You know from the 80/20 Rule of Headlines that the best way to get your writing read is to improve your headline. It can be a bitter pill to swallow when you realize that most people, even among those who subscribe to your blog, are not reading every post, but it’s not just you — it happens to us all.
So what was it about the headline of this post that got you to read this far?
Well, it’s not only that the headline makes a promise to deliver unique and useful information to my audience of bloggers. It’s also the way that it makes that promise.
The headline is very specific.
While certainly not the only method for writing good blog post titles, just about any headline can be made better by being as specific as you possibly can. Specificity increases credibility because specific details are simply more believable than broad assertions. Plus, a specific headline conveys more valuable information to a potential reader, which acts to draw them magnetically into the content.
Here are a few examples of ultra-specific headlines:
- How I Made $19,931.42 Last Month With Google AdSense
- In This Free 10 Chapter, 123 Page Ebook You’ll Learn…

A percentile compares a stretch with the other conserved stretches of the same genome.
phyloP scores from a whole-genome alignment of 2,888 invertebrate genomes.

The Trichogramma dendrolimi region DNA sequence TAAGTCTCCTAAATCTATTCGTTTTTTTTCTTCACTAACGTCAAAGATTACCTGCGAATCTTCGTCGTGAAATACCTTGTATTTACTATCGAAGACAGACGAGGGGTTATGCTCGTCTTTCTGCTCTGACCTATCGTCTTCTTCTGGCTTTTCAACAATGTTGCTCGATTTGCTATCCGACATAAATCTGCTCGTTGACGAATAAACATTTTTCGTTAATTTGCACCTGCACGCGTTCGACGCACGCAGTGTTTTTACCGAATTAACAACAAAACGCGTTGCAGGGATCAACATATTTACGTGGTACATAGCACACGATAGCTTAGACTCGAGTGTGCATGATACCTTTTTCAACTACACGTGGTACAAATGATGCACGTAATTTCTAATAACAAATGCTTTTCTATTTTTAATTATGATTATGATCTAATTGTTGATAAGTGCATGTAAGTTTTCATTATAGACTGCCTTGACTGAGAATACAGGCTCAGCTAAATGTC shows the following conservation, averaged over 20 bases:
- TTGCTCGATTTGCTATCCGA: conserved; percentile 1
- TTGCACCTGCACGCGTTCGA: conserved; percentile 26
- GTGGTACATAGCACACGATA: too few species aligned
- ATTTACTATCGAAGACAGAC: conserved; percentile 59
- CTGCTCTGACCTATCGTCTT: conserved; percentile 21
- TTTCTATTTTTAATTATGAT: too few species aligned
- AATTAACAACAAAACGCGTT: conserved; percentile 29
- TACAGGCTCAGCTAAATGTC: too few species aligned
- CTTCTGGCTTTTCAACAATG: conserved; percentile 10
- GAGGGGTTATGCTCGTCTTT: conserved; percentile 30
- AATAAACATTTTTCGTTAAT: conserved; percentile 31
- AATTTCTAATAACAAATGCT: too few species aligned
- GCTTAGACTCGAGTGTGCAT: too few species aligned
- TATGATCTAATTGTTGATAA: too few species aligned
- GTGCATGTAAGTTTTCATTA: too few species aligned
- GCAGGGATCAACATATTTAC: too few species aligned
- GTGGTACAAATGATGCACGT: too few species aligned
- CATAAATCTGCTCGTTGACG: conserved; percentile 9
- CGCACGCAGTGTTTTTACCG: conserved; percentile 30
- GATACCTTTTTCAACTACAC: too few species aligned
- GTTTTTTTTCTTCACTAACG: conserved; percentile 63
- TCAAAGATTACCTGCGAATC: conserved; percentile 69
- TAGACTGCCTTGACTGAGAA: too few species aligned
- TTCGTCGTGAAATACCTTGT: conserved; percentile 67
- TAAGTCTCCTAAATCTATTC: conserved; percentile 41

- Eleven Secret Techniques That Make Bloggers Money
- Lose 36 Pounds in Only 7 Weeks
- How to Shave 5 Strokes Off Your Golf Score in 3 Days
Of course, the single most important rule of ultra-specific headlines is that you need to be able to back up your assertions. And as I’ve done before, I break the rule in order to make the point (which is the true joy of writing a copywriting blog).
While I’m positive that being more specific in your post titles will increase the number of people who read your post, I have no earthly idea what the actual percentage will be for you. There are way too many variables involved.
So I really should have said:
How to Get More Readers for Every Blog Post Your Write
But that’s simply not as good a headline.
UPDATE: I had forgotten all about this Marketing Experiments test that showed that an optimized headline increased website conversion rates by 73%. This means that not only did overall readership of the content rise, but 73% more people took the requested action, due only to a modified headline. In the first case study, the winning headline simply used a specific dollar amount!
So 53% is likely too low just for increased readership. My apologies for underestimating.
For more on writing great headlines, check out the Magnetic Headlines series on Copyblogger.
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